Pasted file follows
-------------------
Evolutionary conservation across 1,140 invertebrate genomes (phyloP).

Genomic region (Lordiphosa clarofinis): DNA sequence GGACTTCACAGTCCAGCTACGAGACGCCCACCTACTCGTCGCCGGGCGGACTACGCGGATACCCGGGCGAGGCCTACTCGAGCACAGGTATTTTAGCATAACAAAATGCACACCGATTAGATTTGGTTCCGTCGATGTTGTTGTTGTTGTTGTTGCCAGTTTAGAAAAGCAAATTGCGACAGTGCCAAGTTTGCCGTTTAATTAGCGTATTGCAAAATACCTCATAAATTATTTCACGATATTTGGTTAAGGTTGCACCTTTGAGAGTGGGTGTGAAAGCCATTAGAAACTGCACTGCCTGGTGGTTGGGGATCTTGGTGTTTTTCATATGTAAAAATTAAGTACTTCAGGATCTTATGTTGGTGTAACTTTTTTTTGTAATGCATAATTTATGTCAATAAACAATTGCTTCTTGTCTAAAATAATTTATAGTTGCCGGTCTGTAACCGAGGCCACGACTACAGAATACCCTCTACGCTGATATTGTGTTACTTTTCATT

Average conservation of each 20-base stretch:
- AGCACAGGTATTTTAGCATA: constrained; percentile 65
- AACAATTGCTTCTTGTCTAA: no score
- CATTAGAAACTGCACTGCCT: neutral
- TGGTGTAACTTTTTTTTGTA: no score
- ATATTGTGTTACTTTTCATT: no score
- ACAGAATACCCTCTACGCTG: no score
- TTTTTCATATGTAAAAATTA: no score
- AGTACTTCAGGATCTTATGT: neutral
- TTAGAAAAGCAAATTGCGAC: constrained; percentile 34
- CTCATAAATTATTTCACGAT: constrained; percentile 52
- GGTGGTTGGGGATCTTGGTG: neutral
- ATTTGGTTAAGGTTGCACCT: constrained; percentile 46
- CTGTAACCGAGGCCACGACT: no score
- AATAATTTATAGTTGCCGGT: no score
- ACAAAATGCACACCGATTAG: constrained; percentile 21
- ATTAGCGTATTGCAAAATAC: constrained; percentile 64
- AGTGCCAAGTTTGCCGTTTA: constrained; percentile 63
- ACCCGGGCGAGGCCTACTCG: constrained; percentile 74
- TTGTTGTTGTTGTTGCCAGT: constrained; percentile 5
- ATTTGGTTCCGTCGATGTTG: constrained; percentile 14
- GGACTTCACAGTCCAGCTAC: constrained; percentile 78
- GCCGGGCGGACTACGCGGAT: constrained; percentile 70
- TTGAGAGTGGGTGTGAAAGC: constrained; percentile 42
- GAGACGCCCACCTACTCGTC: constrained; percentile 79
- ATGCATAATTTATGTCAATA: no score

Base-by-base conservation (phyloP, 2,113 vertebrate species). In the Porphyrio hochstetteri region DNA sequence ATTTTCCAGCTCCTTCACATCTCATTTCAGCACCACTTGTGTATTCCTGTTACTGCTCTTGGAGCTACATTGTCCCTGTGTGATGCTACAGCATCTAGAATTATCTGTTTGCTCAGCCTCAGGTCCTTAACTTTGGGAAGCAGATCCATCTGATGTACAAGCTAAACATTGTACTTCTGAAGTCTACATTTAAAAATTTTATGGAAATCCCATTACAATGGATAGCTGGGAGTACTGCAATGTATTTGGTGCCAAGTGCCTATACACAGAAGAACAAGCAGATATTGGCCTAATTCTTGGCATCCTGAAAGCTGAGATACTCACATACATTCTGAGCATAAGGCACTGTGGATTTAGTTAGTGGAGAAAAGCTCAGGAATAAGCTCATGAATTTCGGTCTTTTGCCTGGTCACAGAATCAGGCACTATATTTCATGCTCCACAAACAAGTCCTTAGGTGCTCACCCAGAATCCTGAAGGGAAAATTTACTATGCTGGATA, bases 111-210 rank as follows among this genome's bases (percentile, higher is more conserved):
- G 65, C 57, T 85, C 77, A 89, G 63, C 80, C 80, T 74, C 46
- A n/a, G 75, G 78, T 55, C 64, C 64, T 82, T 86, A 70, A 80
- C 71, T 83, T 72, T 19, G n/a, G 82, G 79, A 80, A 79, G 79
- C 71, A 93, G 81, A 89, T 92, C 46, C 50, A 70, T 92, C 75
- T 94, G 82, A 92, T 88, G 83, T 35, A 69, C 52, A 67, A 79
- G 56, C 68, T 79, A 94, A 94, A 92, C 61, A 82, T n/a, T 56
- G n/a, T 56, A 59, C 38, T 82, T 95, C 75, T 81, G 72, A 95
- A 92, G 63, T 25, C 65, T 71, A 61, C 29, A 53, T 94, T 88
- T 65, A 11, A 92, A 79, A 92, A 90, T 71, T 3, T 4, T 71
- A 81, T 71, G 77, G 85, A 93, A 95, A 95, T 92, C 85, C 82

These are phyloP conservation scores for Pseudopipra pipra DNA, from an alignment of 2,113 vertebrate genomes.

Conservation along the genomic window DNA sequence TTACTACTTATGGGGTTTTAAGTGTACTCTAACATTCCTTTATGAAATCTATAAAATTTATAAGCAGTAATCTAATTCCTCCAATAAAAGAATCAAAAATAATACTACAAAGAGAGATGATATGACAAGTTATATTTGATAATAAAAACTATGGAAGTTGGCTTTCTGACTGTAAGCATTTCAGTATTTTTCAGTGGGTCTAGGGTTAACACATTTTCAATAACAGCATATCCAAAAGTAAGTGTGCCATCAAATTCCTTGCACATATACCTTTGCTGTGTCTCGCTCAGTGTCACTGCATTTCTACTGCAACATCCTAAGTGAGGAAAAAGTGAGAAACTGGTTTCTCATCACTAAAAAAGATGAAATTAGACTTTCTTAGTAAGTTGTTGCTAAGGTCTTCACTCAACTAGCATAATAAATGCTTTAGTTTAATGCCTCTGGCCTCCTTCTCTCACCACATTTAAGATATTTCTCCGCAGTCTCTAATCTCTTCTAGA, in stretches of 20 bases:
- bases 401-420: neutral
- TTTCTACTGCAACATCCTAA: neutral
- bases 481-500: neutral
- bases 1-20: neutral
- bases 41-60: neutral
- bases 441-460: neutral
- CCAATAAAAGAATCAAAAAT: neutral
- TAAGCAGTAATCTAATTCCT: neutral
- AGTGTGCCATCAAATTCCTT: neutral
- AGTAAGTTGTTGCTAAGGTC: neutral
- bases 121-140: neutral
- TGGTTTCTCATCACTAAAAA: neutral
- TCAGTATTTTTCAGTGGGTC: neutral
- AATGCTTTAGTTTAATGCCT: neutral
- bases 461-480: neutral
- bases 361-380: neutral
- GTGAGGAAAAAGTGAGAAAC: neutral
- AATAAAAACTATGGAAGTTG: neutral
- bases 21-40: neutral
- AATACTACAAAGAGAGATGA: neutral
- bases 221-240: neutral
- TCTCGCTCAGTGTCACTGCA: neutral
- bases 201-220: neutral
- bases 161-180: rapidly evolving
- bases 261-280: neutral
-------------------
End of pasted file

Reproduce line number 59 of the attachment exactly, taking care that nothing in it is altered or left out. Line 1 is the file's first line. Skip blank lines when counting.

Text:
- AATAAAAACTATGGAAGTTG: neutral